The thorny relationship between the freedom to share and Intellectual Property (IPR) is hardly new. Traditional IPR regimes have existed with us for nearly 150 years and they have metamorphosed and refashioned with time or so it seems. What is at the heart of Workshop 146, a workshop co-organised by ISOC ambassadors and of which I was invited as a panelist is the question of whether classical IPR is compatible with the pervasive sharing and redistribution of content and intellectual goods over the Internet.
Our panoply of speakers was bifurcated between those who support strong IPR enforcement to protect the works of authors, right holders and creators from piracy. While the other camp was arguing not for the abolition of IPR but alternatives that would balance the rights of creators and the end users who utilise and these cerebral creations. A notable presence in the panel were children representatives from ChildnNet who chipped in their views on the legality of file-sharing and peer to peer downloads. Their contribution was insightful as many confessed to downloading copyrighted works without express permission from the right holders aka copyright infringement.
As a panelist member, I listened keenly to fellow panelists plus the audience and what I gauged was that a vast majority were considerate to legitimate file sharing but were strongly opposed to draconian approaches to enforcing IPR. In light of the failed attempts by enforcement instruments like ACTA, I contributed by discussing the consequences that the adversarial nature these tools could have on developing countries. I stated that developing countries are usually hapless in resisting multi-national corporate interests that are vested in safeguarding their IPRs using such treaties vis-a-vis comparative national legislations. Even without being a signatory of ACTA , TPP or likewise multilateral agreements, developing countries which have a disproportionately unfavourable trade balance and over reliance on aid will eventually capitulate to and accede to such instruments.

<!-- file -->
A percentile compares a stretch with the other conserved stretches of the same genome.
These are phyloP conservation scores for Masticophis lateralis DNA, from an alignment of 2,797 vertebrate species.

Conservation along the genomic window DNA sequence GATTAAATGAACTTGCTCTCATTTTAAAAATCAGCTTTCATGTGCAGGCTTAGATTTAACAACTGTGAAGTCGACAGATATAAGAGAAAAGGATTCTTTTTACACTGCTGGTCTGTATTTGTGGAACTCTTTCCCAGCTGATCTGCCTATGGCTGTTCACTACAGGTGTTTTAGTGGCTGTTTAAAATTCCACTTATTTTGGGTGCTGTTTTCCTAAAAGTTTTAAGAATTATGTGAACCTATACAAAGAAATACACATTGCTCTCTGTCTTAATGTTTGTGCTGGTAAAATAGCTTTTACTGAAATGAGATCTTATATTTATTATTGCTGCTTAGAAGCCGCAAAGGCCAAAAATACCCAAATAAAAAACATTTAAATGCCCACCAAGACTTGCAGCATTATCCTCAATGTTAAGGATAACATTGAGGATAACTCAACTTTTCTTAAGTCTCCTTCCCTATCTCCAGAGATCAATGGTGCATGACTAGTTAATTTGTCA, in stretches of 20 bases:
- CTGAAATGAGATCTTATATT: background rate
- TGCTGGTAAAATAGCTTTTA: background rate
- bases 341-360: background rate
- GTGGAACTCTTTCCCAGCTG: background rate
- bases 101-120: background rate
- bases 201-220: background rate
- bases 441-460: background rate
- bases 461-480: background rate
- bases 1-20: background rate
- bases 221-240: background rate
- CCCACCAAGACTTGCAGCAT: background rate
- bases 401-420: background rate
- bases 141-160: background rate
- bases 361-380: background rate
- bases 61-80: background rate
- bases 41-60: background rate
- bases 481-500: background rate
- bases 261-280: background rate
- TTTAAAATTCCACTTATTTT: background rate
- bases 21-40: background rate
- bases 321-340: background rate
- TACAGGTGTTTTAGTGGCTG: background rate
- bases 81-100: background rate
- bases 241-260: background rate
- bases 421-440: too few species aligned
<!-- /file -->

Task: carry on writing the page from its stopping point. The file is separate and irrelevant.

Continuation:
The consequences of which could be the stifling of innovation, overbearing punishments for accessing copyrighted content and even a more insidious repercussion is social injustices such as placing unsurmountable burdens to the poor in accessing life saving drugs and generic medicines vital to the treatment of incurable diseases.
I anticipated that the concerted efforts to blackout websites over SOPA/PIPA and the vigorous protests and lobbying against ACTA witnessed in the EU displayed a strong message to lawmakers and the interests behind strong IPR regimes; Strident enforcement is deeply unpopular and that alternative business models should be sought after. There are several approaches being proffered to solve this problem such as Creative Commons and Open Source models but these models may not satisfy everyone. Nevertheless, this something to ponder about and indeed as the Internet becomes ever more disruptive in every facet of society IPRs should evolve with the times.
April Fools Day is coming. Prank your friends opening a never ending fake update screen on their computer. Sit back and watch their reaction.